Confessions of a Poker Writer: The Various Stages of the Muse

Confessions of a Poker Writer: The Magic of Number ‘222.'

Lee Davy continues his confessions series by writing about the various stages of the muse as relates to his personal experience.

The sun warms my face, the rushing sound of water reminds me of a day full of tears. There are silhouettes of animals trekking along the hills in my eyeline, and yet it’s all about me.

Confessions of a Poker Writer: The Various Stages of the MuseI didn’t earn a shilling for my first writing gig. I panicked at first. Then my inner voice told me to chill. It was part of the embryonic stage that I was melting into. It was something that I had to do. Eventually, it would lead to the elucidation of a more structured future.

That’s what I told myself.

But really, it was all about self-indulgence. That byline, that photo, that sniff of superstardom starting to slake a thirst that had been developing since I sat in class and picked my nose.

When the first article hit the stands I had dew on my coat as I picked up my copy from WHSmiths. I told the clerk that I was buying it because I was in it. She gave me that look. I wasn’t hiding it. I was megalomaniacal to the core.

I was the prodigal son.

My wife bought me a picture frame.

My first published piece would wither around the edges hoisted high on my pool room wall. Then we got divorced. The last time I saw it her dog had shit on it.

I only ever kept three articles that were published in a magazine. That first one, and two that made the front cover: my interview with Devilfish, and a story about the life and times of Dusty “Leatherass” Schmidt. I still have them in a blue filing cabinet that won’t close.

It all worked out.

I kept writing for nothing and eventually someone wanted to pay me for doing the same thing. I never stopped writing that first column. It was like my first child with the exception that it never asked me for any money.

About a year ago a poker outlet that wanted me to write for them approached me. Competition is fierce. Articles that you write decompose very quickly. Only your hardened fans remember the articles that you wrote that gave you such a sense of satisfaction that you read it to your wife. She always knows when I am proud of a piece of work. Then it gets one Facebook like. The negativism returns and I bathe in it.

It’s nice when someone who wants to pay you for your craft contacts you. Only this time it was slightly different. They wanted my quill, but they didn’t want the brand. They wanted the insides of my mind, but a tempered version incapable of attracting admonishments. My sensationalism scared them. It was the first time in my life that I became anonymous. I felt like one of those people who write to Dear Deirdre about their fascination with threesomes, but are to scared to tell the missus.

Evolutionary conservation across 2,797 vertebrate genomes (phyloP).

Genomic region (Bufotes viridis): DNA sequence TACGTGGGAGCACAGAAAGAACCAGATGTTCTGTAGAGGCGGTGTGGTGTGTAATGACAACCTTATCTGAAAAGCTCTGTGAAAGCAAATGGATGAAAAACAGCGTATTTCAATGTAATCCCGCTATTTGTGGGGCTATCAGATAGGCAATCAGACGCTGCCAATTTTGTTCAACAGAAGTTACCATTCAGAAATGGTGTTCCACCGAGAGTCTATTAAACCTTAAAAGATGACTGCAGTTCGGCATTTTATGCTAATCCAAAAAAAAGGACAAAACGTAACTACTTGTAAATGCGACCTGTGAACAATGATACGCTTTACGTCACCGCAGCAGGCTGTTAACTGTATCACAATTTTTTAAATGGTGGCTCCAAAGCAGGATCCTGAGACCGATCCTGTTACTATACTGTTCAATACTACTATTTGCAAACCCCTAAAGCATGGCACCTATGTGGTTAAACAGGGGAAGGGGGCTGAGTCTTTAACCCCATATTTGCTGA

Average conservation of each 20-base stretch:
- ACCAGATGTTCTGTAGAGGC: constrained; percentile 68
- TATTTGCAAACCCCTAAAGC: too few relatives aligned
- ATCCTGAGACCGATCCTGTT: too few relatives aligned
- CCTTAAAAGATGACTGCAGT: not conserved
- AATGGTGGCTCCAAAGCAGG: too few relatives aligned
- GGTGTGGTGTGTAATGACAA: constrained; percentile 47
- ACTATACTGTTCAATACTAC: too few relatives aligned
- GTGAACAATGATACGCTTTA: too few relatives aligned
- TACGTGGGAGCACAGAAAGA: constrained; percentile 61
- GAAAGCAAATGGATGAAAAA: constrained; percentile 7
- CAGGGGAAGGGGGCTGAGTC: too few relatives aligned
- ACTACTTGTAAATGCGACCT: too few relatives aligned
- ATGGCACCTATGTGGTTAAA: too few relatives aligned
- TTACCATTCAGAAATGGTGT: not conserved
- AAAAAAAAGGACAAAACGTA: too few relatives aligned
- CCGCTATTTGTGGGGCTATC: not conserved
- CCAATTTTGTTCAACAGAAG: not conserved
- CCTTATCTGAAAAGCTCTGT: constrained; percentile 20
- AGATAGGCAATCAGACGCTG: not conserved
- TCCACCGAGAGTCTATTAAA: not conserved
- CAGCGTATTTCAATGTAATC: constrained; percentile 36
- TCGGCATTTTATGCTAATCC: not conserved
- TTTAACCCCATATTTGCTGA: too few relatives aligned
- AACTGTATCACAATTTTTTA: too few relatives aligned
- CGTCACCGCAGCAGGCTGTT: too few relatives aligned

I was not a man of fancy words. You could talk to be about fascism all day and it still wouldn’t sink in. But it seems I have an opinion that cuts to the quick. It’s a little too vitriolic. It’s a little too authentic.

I sold my soul for money when I agreed to do it. It was internal bribery of the highest order. There was no luster in anything that I wrote for them. They were herded to the back of my to do list with things like creating a techno-utopian world, joining Space X to colonize space and having sex with a green aliens to create multi-planetary species.

Whatever Captain Kirk can do…

I know when something I have written is not going to be read. I know it instantly. There is a certain fatalism about it. It’s whim like. But sometimes I press enter and send it off anyway. Sometimes it’s all about paying the bills. Sometimes the muse is locked in the canary cage and taken down a coal mine filled with carbon monoxide.

Creativity is all around us and yet my mentors tell me that it’s impossible to be creative all of the time. In the past few months, I have been hitchhiking on the back of a little spaceship of creativity that hurtles through my life every two hours. But is that true? Can I only write creatively for two hours? What is the plausibility of that? Am I a sheep, following the flock that only believes creativity comes in spurts, and writing for 8-12hrs at a time is simply impossible?

I’m not sure.

But I’m testing that theory.

It’s all about trial and error. You visit Alcatraz, you repent and then you hope to not end up back there.

I think it’s all about time. If you breathe, soak in the presence of the world and then take each sentence at a sedentary pace, then creativity will flow like a felt tip pen on a coloring book that has not been touched.

And so it is.

And so it shall be.

It’s time to slam the head of the typewriter. Listen to the ka-ching, and move on to the next one.